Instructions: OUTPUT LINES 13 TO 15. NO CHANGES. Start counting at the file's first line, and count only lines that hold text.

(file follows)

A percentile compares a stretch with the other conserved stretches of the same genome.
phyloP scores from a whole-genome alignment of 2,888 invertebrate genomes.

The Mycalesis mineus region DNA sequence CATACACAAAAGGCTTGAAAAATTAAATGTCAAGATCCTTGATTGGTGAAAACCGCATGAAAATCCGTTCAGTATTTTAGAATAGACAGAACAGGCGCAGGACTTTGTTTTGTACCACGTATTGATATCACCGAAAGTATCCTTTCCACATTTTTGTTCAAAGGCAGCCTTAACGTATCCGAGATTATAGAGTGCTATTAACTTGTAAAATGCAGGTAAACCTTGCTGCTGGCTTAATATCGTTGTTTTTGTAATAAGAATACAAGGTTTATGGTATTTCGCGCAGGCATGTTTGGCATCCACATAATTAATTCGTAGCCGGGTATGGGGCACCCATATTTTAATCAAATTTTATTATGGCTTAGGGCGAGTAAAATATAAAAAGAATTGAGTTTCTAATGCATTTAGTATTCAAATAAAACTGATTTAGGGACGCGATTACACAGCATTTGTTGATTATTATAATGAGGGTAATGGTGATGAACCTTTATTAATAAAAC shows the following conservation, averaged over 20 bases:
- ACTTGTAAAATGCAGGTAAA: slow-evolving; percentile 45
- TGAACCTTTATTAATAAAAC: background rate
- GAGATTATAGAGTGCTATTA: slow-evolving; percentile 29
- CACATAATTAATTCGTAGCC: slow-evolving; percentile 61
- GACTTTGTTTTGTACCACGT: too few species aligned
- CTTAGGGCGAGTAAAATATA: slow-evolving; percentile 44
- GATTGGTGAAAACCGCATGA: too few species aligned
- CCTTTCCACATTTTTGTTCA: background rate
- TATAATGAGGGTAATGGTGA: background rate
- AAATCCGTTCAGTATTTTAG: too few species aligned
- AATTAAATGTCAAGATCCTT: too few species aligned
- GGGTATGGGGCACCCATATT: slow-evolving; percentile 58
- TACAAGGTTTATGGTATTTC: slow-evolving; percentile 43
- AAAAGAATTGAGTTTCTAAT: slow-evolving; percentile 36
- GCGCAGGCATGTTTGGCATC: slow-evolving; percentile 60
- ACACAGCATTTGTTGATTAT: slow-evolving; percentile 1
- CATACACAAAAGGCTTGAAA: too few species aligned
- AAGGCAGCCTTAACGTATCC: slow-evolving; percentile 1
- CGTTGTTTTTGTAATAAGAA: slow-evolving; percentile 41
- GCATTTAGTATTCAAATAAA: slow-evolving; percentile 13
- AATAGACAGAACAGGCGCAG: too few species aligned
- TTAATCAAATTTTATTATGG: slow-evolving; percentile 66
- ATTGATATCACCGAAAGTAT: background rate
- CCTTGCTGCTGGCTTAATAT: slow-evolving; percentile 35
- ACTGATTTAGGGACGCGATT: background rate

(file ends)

- AAATCCGTTCAGTATTTTAG: too few species aligned
- AATTAAATGTCAAGATCCTT: too few species aligned
- GGGTATGGGGCACCCATATT: slow-evolving; percentile 58